Please use this identifier to cite or link to this item: https://doi.org/10.1186/s13256-019-2222-5
Title: Acute human bocavirus 1 infection in child with life-threatening bilateral bronchiolitis and right-sided pneumonia : a case report
Authors: Ziemele, Inga
Xu, Man
Vilmane, Anda
Rasa-Dzelzkaleja, Santa
Hedman, Lea
Hedman, Klaus
Söderlund-Venermo, Maria
Nora-Krukle, Zaiga
Murovska, Modra
Gardovska, Dace
Department of Paediatrics
Institute of Microbiology and Virology
Keywords: Acute bronchiolitis;Children;Human bocavirus 1;Lower respiratory tract infection;Medicine(all);3.1 Basic medicine;3.2 Clinical medicine;1.1. Scientific article indexed in Web of Science and/or Scopus database
Issue Date: 14-Sep-2019
Citation: Ziemele , I , Xu , M , Vilmane , A , Rasa-Dzelzkaleja , S , Hedman , L , Hedman , K , Söderlund-Venermo , M , Nora-Krukle , Z , Murovska , M & Gardovska , D 2019 , ' Acute human bocavirus 1 infection in child with life-threatening bilateral bronchiolitis and right-sided pneumonia : a case report ' , Journal of Medical Case Reports , vol. 13 , no. 1 , pp. 290 . https://doi.org/10.1186/s13256-019-2222-5
Abstract: BACKGROUND: Human bocavirus 1 is a commonly detected human parvovirus. Many studies have shown human bocavirus 1 as a pathogen in association with acute respiratory tract infections in children. However, because human bocavirus 1 persists in the upper airways for extensive time periods after acute infection, the definition and diagnostics of acute human bocavirus 1 infection is challenging. Until now, detection of human bocavirus 1 exclusively, high viral load in respiratory samples, and viremia have been associated with a clinical picture of acute respiratory illness. There are no studies showing detection of human bocavirus 1 messenger ribonucleic acid in the peripheral blood mononuclear cells as a diagnostic marker for acute lower respiratory tract infection. CASE PRESENTATION: We report the case of a 17-month-old Latvian boy who presented in intensive care unit with acute bilateral bronchiolitis, with a history of rhinorrhea and cough for 6 days and fever for the last 2 days prior to admission, followed by severe respiratory distress and tracheal intubation. Human bocavirus 1 was the only respiratory virus detected by a qualitative multiplex polymerase chain reaction panel. For the diagnosis of acute human bocavirus 1 infection, both molecular and serological approaches were used. Human bocavirus 1 deoxyribonucleic acid (DNA) was detected simultaneously in nasopharyngeal aspirate, stool, and blood, as well as in the corresponding cell-free blood plasma by qualitative and quantitative polymerase chain reaction, revealing high DNA-copy numbers in nasopharyngeal aspirate and stool. Despite a low-load viremia, human bocavirus 1 messenger ribonucleic acid was found in the peripheral blood mononuclear cells. For detection of human bocavirus 1-specific antibodies, non-competitive immunoglobulin M and competitive immunoglobulin G enzyme immunoassays were used. The plasma was positive for both human bocavirus 1-specific immunoglobulin M and immunoglobulin G antibodies. CONCLUSIONS: The presence of human bocavirus 1 genomic DNA in blood plasma and human bocavirus 1 messenger ribonucleic acid in peripheral blood mononuclear cells together with human bocavirus 1-specific immunoglobulin M are markers of acute human bocavirus 1 infection that may cause life-threatening acute bronchiolitis.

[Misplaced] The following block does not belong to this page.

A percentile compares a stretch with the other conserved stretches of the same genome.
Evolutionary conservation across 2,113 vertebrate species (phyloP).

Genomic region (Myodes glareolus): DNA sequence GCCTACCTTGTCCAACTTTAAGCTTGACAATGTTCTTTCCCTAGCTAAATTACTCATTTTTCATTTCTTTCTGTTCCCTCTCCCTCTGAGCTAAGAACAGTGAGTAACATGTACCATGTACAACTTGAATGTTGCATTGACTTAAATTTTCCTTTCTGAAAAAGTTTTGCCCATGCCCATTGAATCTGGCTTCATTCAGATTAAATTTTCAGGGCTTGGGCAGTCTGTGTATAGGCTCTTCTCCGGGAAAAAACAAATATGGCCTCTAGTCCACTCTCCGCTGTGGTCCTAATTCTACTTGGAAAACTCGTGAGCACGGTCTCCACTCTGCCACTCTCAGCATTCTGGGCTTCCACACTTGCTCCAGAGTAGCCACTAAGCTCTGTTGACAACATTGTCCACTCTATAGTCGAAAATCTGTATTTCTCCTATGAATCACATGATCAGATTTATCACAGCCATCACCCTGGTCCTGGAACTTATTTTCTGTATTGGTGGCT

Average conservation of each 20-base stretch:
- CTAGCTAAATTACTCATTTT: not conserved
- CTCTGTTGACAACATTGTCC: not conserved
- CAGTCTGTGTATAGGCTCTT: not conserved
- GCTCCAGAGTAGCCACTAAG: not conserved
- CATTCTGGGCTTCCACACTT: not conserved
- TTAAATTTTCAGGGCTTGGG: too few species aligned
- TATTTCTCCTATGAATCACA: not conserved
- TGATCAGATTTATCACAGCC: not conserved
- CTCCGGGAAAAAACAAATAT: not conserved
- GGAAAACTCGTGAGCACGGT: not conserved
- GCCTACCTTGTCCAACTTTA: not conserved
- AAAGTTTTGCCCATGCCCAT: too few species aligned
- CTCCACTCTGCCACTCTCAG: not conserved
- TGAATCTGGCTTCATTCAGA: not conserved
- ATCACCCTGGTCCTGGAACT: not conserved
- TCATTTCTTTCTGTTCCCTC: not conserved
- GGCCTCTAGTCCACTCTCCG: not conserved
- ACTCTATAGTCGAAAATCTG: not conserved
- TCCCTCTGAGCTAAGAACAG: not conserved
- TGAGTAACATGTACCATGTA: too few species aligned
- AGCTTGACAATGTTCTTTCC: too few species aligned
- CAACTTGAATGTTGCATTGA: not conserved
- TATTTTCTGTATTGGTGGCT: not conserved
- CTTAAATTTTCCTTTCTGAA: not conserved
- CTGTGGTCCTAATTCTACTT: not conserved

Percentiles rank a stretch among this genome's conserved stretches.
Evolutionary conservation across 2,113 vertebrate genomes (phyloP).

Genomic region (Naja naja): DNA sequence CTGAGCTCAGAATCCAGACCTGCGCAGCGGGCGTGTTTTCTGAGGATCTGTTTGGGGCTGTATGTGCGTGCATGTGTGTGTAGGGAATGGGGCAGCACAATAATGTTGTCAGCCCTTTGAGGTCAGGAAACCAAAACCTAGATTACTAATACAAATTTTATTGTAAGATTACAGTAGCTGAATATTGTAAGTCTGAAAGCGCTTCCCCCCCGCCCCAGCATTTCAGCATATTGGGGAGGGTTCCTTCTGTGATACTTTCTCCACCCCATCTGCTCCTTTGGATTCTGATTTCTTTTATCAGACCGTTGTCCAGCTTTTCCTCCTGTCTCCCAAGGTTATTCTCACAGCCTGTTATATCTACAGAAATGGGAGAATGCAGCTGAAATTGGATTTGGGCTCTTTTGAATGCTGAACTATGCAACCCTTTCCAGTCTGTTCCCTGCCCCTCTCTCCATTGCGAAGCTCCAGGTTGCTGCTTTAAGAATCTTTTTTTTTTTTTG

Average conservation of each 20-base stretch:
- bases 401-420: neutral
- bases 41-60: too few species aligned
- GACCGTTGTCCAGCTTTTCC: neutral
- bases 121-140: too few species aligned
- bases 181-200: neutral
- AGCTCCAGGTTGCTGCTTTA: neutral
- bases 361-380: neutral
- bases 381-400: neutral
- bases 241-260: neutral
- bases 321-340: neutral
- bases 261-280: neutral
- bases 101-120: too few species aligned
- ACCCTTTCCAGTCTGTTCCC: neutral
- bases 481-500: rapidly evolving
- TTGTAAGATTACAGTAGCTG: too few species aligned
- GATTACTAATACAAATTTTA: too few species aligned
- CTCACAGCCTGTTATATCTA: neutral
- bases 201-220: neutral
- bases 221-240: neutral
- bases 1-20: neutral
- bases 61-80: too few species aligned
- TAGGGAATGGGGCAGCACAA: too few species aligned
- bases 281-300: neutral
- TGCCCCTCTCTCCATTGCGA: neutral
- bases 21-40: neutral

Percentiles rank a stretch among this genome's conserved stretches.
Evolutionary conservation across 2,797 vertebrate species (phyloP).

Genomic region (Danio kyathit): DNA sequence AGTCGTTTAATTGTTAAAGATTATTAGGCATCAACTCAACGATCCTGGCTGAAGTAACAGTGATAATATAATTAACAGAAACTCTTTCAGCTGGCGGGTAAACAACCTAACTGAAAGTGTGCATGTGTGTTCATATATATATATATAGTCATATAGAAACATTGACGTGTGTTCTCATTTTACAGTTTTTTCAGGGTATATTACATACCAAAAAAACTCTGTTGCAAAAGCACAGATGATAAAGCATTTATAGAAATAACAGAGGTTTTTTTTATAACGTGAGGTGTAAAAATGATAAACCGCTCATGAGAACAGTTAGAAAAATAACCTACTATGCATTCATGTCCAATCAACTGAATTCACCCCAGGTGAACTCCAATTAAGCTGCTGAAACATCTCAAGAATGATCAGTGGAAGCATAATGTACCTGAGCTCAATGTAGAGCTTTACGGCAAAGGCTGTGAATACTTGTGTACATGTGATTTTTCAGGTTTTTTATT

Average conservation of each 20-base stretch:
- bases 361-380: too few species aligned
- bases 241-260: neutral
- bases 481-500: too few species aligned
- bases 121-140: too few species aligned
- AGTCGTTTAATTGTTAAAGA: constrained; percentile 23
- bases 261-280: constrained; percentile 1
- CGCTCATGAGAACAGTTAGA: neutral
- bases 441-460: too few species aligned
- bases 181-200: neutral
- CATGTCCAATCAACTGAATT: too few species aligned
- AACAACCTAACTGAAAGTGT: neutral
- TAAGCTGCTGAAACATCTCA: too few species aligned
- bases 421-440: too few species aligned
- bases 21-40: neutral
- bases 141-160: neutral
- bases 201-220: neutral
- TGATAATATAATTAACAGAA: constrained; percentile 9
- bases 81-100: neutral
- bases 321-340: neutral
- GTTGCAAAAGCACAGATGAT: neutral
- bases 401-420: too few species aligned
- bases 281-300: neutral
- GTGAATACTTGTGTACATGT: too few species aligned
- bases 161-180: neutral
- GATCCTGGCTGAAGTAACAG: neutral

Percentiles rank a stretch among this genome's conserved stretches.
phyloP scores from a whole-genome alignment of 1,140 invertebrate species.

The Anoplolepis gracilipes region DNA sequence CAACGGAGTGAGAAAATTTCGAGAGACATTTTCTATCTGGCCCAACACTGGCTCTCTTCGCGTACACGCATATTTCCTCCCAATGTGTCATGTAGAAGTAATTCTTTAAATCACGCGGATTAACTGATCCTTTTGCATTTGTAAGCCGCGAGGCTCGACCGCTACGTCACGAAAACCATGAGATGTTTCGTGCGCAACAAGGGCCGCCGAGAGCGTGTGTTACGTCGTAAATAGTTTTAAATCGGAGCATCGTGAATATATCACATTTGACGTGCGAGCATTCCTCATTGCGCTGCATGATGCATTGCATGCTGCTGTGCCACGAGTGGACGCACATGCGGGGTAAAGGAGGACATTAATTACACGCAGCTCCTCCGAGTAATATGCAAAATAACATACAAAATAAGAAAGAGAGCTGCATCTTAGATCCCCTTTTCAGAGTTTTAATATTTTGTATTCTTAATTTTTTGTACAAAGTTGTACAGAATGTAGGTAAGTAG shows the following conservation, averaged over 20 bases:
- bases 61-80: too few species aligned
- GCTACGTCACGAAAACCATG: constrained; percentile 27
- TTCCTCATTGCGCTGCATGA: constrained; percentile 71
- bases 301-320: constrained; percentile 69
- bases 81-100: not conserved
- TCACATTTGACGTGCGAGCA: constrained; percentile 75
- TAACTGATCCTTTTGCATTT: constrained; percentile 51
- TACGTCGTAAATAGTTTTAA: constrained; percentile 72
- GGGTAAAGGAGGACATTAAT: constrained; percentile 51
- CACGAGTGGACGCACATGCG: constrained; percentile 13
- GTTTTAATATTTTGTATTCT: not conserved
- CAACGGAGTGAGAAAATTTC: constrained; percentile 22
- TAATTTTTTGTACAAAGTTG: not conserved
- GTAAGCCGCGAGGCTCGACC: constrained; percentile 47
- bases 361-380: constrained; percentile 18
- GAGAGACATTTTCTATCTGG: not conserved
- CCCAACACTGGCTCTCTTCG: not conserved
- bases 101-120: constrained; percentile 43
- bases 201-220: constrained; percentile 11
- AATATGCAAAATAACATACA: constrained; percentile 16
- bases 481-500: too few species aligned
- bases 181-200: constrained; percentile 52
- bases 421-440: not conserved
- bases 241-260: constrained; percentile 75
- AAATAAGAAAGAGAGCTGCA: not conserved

Description: Copyright: This record is sourced from MEDLINE/PubMed, a database of the U.S. National Library of Medicine
DOI: https://doi.org/10.1186/s13256-019-2222-5
ISSN: 1752-1947
Appears in Collections:Research outputs from Pure / Zinātniskās darbības rezultāti no ZDIS Pure

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